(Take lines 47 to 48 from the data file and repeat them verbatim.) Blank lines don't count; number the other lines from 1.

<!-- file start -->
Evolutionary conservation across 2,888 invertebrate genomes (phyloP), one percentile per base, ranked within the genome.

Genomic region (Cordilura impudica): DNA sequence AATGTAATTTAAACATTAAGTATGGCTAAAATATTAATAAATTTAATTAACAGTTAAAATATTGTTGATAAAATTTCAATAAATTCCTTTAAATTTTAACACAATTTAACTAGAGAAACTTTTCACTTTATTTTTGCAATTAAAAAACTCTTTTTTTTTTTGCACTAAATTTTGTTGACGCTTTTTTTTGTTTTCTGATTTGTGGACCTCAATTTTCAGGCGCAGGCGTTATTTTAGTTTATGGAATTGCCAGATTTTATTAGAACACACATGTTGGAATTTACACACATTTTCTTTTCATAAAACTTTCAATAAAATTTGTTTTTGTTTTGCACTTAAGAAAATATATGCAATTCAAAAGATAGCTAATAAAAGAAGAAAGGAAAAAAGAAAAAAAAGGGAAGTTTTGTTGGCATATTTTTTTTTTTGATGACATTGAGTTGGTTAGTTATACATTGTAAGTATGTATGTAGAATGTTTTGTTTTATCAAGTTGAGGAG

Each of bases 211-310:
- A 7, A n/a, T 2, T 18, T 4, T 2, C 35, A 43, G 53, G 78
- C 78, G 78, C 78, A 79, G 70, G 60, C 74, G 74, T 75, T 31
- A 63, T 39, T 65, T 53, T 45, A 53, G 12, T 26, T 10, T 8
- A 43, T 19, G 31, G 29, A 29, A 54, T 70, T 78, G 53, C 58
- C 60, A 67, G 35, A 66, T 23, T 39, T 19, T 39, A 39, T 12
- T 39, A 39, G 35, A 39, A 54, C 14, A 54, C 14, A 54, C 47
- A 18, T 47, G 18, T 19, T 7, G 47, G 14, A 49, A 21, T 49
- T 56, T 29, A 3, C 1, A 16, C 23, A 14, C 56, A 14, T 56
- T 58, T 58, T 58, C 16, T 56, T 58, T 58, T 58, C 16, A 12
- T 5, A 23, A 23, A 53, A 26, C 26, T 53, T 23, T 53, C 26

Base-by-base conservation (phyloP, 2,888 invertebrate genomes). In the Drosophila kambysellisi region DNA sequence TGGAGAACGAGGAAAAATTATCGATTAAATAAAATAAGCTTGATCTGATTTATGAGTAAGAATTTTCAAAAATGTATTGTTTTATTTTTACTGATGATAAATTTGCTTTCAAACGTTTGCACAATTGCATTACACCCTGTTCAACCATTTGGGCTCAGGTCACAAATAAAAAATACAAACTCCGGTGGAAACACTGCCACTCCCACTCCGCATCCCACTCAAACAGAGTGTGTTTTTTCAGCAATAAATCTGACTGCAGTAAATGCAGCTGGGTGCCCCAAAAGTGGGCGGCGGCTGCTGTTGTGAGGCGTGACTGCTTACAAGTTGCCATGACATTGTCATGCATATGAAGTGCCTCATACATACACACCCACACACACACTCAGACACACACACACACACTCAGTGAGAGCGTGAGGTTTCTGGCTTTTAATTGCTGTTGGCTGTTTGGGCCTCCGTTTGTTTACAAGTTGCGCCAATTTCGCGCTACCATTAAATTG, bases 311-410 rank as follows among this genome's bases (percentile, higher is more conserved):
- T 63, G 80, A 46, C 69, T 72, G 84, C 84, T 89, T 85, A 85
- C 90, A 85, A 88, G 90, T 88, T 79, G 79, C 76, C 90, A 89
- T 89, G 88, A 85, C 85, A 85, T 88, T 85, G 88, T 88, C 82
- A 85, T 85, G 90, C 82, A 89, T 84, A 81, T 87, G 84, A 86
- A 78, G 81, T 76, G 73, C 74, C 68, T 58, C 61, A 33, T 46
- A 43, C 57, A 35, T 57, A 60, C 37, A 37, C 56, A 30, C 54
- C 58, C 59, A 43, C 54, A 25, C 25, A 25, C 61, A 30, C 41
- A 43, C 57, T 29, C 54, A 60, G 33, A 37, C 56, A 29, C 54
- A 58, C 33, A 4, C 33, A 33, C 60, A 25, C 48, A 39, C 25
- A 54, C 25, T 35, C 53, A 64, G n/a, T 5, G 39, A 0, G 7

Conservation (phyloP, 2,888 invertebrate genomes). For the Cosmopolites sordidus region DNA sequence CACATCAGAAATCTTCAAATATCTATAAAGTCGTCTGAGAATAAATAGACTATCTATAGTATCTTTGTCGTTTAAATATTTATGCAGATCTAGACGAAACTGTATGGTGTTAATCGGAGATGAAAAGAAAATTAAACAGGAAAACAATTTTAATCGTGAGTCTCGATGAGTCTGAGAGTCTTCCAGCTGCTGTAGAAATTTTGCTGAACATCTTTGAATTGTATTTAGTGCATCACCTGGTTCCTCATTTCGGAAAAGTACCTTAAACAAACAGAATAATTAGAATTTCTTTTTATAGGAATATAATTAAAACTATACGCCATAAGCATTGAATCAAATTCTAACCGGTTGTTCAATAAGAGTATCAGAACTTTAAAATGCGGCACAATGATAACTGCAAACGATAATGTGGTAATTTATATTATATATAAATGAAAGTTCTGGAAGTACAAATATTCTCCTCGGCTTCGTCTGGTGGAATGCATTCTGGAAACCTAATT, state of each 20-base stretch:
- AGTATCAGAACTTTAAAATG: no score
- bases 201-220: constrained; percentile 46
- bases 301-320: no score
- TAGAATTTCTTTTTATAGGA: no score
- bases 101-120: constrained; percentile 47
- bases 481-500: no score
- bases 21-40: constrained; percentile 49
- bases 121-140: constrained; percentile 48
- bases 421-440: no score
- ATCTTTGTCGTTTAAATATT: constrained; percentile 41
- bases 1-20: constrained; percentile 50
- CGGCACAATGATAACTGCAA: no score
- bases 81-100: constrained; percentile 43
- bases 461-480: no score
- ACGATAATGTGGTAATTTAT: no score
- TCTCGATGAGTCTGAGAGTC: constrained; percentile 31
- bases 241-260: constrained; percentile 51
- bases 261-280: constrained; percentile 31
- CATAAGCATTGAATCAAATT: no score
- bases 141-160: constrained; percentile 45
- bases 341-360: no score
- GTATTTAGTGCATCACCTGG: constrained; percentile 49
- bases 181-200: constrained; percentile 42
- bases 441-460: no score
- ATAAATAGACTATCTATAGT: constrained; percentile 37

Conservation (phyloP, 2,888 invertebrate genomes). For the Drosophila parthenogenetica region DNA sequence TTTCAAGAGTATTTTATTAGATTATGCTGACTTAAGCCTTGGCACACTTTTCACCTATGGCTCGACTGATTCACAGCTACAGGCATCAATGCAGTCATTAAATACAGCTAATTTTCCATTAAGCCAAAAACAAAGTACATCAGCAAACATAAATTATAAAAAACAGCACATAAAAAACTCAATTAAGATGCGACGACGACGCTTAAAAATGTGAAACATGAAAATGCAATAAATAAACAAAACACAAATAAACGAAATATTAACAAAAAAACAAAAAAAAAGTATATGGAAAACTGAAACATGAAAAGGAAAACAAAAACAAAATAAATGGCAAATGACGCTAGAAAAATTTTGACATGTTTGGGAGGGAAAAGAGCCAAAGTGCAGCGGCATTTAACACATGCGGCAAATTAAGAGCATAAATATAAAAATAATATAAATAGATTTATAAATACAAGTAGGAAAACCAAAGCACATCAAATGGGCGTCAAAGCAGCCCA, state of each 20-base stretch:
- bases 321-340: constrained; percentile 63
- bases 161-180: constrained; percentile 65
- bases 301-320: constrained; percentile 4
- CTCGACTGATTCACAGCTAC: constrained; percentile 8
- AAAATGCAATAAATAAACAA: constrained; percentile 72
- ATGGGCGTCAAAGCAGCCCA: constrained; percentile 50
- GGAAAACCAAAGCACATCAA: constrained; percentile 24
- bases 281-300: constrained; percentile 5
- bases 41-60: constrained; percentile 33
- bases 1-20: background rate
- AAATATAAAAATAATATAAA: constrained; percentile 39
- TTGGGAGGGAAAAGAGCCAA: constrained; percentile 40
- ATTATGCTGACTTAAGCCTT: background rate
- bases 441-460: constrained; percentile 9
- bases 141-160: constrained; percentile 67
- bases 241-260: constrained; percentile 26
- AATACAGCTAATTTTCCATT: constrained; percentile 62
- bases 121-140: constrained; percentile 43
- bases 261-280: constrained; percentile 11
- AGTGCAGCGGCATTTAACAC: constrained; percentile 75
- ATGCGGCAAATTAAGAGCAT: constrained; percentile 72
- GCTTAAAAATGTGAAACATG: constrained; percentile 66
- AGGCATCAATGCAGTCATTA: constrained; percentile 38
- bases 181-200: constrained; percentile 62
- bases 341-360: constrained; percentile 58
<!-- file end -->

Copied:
- GTATTTAGTGCATCACCTGG: constrained; percentile 49
- bases 181-200: constrained; percentile 42